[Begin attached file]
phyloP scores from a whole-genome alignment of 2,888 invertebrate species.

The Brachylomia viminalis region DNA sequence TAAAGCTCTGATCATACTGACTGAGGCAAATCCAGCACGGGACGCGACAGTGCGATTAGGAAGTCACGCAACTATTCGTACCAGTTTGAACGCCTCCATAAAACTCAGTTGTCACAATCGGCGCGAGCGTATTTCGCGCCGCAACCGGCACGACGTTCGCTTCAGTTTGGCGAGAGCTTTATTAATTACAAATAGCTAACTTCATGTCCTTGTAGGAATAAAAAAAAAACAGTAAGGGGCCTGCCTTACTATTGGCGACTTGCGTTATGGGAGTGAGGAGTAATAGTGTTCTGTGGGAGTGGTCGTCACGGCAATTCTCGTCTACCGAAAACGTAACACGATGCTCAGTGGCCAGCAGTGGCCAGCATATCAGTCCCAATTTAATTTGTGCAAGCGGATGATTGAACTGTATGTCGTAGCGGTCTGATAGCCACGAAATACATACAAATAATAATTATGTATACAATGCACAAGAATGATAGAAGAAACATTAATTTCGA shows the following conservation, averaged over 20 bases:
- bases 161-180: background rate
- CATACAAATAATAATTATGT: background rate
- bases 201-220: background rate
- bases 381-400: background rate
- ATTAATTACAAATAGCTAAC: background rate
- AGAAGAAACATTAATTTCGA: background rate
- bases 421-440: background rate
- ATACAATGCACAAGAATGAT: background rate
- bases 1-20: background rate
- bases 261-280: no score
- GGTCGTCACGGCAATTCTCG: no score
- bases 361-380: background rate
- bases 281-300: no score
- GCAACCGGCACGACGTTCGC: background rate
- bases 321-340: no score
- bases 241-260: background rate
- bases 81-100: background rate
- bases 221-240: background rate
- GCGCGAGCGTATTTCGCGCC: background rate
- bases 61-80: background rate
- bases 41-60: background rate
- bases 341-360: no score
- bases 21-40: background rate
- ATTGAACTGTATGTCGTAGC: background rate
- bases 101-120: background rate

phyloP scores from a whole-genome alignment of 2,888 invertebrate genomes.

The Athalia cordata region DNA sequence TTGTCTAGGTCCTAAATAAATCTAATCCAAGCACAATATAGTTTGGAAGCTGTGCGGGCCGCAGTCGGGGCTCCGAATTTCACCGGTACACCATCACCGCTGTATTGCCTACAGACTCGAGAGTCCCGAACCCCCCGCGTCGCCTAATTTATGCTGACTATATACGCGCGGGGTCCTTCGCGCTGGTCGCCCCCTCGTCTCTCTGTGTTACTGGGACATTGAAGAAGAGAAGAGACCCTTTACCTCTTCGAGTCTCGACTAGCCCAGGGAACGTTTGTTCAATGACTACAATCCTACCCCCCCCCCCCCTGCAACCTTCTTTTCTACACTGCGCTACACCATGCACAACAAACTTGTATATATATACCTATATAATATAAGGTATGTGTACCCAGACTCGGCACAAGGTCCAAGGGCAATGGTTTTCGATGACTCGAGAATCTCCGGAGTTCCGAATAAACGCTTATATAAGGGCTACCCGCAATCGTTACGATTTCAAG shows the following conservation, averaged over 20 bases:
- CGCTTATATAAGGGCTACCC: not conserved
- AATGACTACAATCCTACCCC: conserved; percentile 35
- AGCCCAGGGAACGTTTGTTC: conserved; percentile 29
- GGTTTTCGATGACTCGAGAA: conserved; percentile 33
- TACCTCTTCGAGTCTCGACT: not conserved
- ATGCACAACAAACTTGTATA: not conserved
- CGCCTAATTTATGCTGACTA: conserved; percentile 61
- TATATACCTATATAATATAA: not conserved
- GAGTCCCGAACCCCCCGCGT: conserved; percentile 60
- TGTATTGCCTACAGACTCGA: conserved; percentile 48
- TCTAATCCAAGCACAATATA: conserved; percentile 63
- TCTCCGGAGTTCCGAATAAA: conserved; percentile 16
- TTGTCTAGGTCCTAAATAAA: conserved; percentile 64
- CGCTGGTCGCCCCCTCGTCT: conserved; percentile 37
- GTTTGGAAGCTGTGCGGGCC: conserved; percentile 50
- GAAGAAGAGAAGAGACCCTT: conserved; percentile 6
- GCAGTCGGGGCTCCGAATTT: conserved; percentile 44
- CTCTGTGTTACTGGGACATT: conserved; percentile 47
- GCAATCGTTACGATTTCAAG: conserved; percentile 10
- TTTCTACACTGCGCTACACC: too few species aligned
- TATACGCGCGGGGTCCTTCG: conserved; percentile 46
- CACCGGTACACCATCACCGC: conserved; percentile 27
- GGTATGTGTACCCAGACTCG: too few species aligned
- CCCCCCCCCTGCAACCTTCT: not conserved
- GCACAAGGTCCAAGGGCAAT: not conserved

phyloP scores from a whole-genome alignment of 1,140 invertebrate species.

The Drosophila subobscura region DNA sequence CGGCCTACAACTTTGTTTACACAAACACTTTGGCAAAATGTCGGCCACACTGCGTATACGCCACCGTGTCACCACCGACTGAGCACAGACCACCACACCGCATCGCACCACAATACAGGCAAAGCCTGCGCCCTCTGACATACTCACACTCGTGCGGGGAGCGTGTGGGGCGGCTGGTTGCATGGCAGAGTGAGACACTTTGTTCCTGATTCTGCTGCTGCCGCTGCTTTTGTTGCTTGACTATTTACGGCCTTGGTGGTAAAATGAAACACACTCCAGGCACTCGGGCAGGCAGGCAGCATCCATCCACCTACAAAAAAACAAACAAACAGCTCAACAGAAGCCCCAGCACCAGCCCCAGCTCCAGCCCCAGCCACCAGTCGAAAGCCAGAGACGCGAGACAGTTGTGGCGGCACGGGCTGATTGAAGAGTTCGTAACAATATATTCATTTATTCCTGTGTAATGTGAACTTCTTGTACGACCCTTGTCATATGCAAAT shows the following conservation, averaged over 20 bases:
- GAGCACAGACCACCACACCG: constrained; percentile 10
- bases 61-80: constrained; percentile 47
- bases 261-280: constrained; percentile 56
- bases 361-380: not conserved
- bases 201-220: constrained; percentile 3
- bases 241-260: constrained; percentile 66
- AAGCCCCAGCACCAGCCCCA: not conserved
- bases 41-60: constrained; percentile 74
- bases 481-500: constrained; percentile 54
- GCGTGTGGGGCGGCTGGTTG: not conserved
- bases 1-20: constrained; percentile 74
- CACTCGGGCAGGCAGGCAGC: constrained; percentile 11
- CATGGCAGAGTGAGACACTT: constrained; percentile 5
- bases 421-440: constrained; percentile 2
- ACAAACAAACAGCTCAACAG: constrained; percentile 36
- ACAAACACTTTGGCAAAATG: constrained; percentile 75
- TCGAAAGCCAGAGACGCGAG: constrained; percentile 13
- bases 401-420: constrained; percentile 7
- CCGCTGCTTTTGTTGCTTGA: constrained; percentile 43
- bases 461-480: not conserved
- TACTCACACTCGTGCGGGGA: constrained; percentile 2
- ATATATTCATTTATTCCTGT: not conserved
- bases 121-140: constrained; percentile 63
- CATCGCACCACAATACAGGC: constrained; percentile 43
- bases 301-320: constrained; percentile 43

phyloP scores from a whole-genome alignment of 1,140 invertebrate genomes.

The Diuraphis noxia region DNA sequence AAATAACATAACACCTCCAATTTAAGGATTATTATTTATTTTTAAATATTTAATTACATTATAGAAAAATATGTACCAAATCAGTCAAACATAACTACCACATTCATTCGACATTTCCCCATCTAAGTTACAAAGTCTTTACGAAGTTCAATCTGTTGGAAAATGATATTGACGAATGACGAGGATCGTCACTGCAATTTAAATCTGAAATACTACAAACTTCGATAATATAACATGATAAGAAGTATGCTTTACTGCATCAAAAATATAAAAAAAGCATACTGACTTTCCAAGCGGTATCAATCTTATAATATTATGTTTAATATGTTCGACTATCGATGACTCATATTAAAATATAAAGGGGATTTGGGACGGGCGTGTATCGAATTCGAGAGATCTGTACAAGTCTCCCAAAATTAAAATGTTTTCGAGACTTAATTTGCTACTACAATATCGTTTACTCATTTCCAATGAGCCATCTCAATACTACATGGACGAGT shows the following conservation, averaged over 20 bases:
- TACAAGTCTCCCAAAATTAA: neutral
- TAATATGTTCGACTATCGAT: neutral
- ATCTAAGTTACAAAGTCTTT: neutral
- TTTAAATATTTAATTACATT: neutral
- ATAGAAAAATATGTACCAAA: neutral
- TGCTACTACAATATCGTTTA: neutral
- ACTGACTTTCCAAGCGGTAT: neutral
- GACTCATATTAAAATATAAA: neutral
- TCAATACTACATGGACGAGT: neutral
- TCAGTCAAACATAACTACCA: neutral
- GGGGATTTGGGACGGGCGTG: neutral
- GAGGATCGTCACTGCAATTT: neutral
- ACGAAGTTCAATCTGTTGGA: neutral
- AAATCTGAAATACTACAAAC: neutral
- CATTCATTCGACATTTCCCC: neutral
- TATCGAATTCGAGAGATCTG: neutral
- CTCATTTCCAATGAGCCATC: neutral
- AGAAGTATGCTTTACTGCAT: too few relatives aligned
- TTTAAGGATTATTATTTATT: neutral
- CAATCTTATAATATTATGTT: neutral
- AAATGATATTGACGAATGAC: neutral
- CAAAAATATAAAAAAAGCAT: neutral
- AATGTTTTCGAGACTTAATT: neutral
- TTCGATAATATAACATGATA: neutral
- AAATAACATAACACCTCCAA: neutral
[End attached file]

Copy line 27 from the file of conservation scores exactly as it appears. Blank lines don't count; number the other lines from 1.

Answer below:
- bases 101-120: background rate